• Yep. I had a cab driver do this to me once with the child safety locks. I had a $20 and he didn’t want to make change, so when we got to my building, he locked the doors.

        • We should just have the council pass a regulation that says cabs can’t have child safety locks enabled.

          • Nice idea but considering what a big deal they made about how hard getting credit card readers was, I doubt they’d be able to implement this anytime soon.

          • Or secretly break all child safety locks in cabs. If we work together, we could get it done! (Someone google how to do it.)

  • It might now be a good idea to discuss this case if you have an impending lawsuits. Did your lawyer not mention that to you?

  • Thanks for the support!

    And regarding the suggestion about Uber, yes, I’ve used Uber a lot. That doesn’t preclude creepy people from committing crimes, it just makes it easier to trace the person after they commit the crime. Plenty of scary stuff has happened with Uber drivers.

    Dialing 911 while still in the cab could have escalated the situation. The goal was to GET OUT. Period. I had no way of knowing what he was capable of, what he was planning, or whether he might have had a weapon.

    I don’t feel the need to defend any of my actions.

    The guy locked me inside his cab. Let’s talk about HIS ACTIONS, not mine.

    Thanks 🙂

    • + a bazillion

      I also feel compelled to a) say you seem awesome and b) I’m super appreciative that you plan to press charges to give this guy want he deserves. Thanks for speaking out!

    • I’m glad you were able to get away safely. Women should not have to fear for their safety when they call a cab. I hope the police do press charges against the guy. He should not be driving a taxi.

    • 110% to the last lines.

      People who suggest that you just shouldn’t have been taking the cab alone as a woman is ridiculous. How about bringing up how the cab companies need to take responsibility for their drivers? If this happened on the metro, they’d probably tell you not to be on the metro alone. Or stop being a women. Maybe wear a chastity belt and lug around one of those seat belt cutters?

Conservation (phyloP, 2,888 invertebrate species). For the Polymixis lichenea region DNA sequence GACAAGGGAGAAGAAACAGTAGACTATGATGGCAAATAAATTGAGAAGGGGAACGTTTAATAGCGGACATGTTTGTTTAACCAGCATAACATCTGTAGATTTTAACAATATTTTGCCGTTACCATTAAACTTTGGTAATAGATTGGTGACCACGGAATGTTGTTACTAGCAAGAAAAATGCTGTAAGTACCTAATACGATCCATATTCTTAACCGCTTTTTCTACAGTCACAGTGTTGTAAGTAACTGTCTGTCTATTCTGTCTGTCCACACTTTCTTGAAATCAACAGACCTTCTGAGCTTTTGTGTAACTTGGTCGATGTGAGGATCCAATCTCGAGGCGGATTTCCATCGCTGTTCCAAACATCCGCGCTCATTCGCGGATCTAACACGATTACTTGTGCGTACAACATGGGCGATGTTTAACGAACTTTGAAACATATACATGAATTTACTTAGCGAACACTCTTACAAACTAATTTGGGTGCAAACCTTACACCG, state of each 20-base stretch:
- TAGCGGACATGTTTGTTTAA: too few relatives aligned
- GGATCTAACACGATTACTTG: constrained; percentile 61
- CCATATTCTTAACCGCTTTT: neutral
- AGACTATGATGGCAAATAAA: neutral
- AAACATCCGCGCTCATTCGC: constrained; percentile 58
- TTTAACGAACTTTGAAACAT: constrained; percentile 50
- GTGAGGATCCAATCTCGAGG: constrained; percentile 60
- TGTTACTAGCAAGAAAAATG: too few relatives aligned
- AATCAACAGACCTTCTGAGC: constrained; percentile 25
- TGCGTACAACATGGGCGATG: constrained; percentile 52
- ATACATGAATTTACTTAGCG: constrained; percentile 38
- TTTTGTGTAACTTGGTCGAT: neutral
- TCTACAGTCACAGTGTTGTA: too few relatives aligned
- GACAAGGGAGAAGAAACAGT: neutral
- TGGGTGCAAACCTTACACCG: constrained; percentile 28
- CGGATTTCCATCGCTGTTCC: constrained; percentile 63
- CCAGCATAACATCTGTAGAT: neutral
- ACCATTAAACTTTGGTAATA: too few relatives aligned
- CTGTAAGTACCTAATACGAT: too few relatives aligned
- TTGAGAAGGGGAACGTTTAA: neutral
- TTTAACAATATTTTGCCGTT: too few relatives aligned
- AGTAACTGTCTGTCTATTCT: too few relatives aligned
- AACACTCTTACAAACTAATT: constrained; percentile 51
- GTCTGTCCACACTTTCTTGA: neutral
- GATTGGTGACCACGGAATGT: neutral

• justinbc

      Excellent response, you’ve got nothing to defend here.



    And yes, it was illegal for him to pick me up in DC as a Maryland cab.

    • Without witnesses, it is her word against his. But kudos to her if she is willing to press charges against this guy. Even if the charges don’t stick, even if all that happens is the police track this guy down and interview him, maybe that will deter him from doing this kind of thing again. I bet this isn’t the first time he has done this. Maybe it will be the first time he suffers some consequences for doing it.

      • Many crimes get prosecuted without third party witnesses.

      • Well, this is a good example as to why I never have a cab drop me off at my actual house, but instead on the corner near my house. I don’t want them to know where I live, especially if I have to break out the window to get away from them.

        • Anonymous 4:56 p.m. — That strategy is all very well and good… until you get mugged walking from the corner to your house.

    • ah

      It’s not illegal if you’re going to Maryland from DC.

      But of course it’s illegal to lock you in wherever your are.

  • i’m sorry this happened, but i am very glad you are pushing forward with taking legal action. good luck!

  • Is there a way to text 911?

  • districtkate, 1) I’m horrified and sorry this happened to you, 2) you didn’t do anything wrong, and 3) I commend that you did exactly what you needed to do to get away safely.
    Anyone who says or even implies that she should have done something differently (e.g. look at the license plates before getting in, simply unlock the door) is edging toward victim shaming and needs to shut the f up.
    The only appropriate replies here are how we can make public transportation options safe for women in our city.

    • I wasn’t victim shaming. Just making sure fellow women are aware of how dangerous cabs can be. That doesn’t make it right but after my experiences with sexual assault I’ll never take a cab alone again.

    • seriously, who looks at license plates before getting into a cab, anyway?! I mean, it’d probably be good to also ask for license, registration, proof of insurance, and a breathalyzer, too, while we’re at it.

      • Taking a pic of the plates (and the driver’s info if he has it displayed) is a good habit to get into at the start of the ride. It makes them think twice before doing something shady.

        • Nobody takes a picture of the cab’s plate before they get in. It’s not a “good habit” – it’s trying to find excuses for what this person “did wrong” to get herself in the situation.

          • Where did I say she deserved for this to happen because she didn’t photograph the plates? I just meant it’s a smart idea. Unfortunately these are the measures we must take until the cab industry gets their act together.

          • I do when getting in alone. Nothing “done wrong” just suggestions for future safety..relax

        • justinbc

          Given that the only times I really ever take a cab are because I’m well into a state of inebriation, and I’m sure I’m not alone in this regard, it seems silly to set expectations of what people should do outside of “sit in the car and expect not to be harassed on the way”.